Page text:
It works when you are seeking people, too. Having a clear vision of what great service is literally helps you to recognize it when it’s right in front of you. Don’t leave recruiting to chance—the best potential candidates are often hiding in clear sight, providing great service in another industry, just waiting for a new opportunity to emerge.
  4. Seek the servant’s heart. So many agency owners claim they “just can’t find good people.” They are so often right in front of you. As indicated above, your reticulated activators help to make you more aware of the service you are receiving; the rest is up to you. Pay attention every time you are served. Traveling provides so many opportunities to see great service people at their best. A waiter said just this week, as we commented on the sincerely great service he had provided, “Every job I’ve had involved providing service to others—that’s what I love to do.” This individual knows what he likes to do, truly loves to serve others, and told us of his plans to return to school to study physical therapy. He’s not compelled to serve food—he is compelled to serve. Why not at your agency? Every person who impresses you with his or her service acumen, could be providing that level of care to your clients.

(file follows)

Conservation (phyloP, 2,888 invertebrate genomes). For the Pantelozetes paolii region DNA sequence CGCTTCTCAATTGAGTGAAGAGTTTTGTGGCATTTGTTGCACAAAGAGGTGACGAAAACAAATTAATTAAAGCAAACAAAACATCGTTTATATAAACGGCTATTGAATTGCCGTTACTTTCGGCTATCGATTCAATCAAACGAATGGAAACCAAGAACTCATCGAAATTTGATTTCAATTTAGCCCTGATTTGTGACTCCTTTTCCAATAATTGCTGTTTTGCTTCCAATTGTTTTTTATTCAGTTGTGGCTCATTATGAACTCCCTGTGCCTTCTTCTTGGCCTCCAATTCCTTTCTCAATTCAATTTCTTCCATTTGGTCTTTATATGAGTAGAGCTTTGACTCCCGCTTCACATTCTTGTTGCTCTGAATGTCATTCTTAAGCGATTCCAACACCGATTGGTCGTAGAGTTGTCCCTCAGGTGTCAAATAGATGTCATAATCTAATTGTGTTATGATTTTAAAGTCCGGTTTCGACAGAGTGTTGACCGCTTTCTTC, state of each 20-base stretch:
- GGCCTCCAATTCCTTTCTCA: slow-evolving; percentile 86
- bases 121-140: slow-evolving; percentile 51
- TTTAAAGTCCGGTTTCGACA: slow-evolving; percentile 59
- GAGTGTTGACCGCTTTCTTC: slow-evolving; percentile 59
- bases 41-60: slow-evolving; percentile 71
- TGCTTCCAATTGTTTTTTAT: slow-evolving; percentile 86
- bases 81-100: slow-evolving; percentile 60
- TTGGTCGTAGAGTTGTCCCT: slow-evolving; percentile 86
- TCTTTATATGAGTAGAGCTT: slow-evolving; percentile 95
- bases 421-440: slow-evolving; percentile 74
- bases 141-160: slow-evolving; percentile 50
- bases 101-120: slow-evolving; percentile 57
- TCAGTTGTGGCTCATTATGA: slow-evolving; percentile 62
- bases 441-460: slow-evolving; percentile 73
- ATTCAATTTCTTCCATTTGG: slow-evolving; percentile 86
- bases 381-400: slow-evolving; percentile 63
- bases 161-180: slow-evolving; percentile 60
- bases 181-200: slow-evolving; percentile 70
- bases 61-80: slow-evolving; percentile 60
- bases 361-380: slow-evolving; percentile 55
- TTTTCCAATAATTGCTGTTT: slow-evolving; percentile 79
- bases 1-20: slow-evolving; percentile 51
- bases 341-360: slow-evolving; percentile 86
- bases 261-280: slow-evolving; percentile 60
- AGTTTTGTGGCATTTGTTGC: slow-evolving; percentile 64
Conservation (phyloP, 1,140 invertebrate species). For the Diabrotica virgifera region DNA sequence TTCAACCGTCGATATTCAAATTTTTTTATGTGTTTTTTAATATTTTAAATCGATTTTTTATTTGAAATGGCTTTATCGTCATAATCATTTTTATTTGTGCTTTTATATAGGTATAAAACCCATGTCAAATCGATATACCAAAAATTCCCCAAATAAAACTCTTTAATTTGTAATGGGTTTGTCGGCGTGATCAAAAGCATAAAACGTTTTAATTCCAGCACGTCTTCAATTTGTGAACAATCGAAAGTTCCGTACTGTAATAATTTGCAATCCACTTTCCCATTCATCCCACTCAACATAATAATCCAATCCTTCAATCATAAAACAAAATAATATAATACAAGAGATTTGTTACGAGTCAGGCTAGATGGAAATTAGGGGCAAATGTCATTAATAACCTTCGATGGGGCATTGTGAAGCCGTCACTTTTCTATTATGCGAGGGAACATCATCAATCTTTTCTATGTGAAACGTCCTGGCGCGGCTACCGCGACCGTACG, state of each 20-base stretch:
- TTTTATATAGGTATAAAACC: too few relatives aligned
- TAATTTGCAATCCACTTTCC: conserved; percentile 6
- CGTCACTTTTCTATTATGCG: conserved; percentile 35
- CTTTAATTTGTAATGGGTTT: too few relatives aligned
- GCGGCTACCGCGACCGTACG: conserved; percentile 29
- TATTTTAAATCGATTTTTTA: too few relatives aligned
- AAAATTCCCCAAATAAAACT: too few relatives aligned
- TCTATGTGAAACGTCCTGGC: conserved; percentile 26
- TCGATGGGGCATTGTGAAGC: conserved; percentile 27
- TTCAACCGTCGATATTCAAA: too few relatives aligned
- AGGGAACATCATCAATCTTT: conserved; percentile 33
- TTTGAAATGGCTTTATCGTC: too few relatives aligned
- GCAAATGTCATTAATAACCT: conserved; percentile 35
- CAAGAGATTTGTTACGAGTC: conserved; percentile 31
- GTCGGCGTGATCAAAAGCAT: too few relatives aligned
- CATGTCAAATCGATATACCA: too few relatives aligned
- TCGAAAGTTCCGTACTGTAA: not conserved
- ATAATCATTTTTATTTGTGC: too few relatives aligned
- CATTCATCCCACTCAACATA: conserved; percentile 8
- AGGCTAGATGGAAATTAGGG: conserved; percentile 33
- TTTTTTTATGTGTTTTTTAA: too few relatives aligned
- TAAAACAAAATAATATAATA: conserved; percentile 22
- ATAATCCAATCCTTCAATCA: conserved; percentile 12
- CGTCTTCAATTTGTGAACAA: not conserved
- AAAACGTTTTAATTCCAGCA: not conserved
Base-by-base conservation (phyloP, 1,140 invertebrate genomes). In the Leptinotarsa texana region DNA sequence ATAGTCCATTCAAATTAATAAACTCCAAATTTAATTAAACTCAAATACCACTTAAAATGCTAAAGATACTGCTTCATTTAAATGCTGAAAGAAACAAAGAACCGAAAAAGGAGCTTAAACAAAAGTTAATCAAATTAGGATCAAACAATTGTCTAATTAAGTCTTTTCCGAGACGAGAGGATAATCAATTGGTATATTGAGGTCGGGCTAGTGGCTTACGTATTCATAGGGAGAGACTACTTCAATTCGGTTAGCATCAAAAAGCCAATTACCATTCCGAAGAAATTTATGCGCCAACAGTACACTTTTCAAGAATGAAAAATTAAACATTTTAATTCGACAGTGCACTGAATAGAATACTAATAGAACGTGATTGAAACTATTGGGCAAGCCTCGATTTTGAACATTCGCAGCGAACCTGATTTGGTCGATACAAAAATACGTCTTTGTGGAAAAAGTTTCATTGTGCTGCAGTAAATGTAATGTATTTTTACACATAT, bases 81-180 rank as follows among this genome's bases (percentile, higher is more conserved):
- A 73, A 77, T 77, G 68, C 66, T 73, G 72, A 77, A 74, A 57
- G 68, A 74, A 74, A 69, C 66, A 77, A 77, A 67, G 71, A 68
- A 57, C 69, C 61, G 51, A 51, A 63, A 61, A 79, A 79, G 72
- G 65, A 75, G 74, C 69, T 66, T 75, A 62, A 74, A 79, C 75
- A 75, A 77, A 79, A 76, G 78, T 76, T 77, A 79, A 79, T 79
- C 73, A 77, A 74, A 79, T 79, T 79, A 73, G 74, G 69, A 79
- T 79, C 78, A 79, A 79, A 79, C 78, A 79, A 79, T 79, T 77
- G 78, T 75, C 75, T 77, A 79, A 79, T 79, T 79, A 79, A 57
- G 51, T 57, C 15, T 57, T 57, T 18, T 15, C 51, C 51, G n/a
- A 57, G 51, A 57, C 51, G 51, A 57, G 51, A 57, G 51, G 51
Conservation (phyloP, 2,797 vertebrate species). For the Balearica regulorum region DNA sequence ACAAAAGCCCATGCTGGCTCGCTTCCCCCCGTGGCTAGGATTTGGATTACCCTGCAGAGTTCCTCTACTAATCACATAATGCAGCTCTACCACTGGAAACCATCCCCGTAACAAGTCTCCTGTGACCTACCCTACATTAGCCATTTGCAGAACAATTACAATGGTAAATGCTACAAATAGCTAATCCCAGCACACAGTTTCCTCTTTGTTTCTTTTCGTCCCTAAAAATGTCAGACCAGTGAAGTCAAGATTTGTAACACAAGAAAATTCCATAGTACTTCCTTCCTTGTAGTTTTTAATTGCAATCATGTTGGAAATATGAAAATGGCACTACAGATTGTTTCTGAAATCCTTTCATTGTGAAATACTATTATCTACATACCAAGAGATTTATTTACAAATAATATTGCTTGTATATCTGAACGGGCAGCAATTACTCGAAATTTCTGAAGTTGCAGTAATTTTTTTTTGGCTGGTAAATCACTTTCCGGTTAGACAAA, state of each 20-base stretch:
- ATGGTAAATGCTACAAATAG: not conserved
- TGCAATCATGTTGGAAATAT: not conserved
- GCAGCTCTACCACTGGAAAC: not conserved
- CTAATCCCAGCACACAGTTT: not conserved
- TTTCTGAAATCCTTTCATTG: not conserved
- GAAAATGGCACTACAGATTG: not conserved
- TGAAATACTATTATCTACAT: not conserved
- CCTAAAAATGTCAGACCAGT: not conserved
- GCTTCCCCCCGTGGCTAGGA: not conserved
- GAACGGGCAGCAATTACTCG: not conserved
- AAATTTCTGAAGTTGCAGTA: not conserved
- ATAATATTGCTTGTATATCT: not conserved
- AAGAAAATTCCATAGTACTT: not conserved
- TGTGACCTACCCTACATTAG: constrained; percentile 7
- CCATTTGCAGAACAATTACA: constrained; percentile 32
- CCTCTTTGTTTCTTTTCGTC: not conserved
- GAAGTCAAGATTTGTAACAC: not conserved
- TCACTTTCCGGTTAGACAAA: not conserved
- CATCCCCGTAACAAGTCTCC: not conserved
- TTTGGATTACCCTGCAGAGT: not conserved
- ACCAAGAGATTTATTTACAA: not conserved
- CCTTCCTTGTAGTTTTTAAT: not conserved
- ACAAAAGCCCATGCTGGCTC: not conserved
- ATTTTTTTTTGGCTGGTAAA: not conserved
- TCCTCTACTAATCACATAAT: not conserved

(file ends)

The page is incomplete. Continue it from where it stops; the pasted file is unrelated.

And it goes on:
5. Embrace diversity—today’s talent may not look like you. What does a great service person look like? The waiter whose talent I just described was striking—at least 6 foot 8 inches tall, bright, articulate, young, and African American, with a small nose piercing. He could not have been more pleasant or helpful. A servant’s heart today may be wrapped in a different package from those of the past. How many opportunities are we missing when we fail to cast a broader net? As an industry, we have some catching up to do!
  6. Employee referrals. The best people surround themselves with people who share their values. If your employees are engaged and happy, they will be eager to help their friends, as well as your organization, by recommending your agency as a great place to work. Many successful organizations provide significant recruiting bonuses to their employees for these referrals. One plan I’ve seen work well is to pay one-half at the time of hiring and the other half after the new employee has stayed with the firm for six months. Considering the large fees paid to recruiting firms, this approach rewards your employees for helping in the same way, usually at a lower cost and higher retention rate. This creates the added benefits of increasing the morale of current employees and giving them a stake in the success of new employees.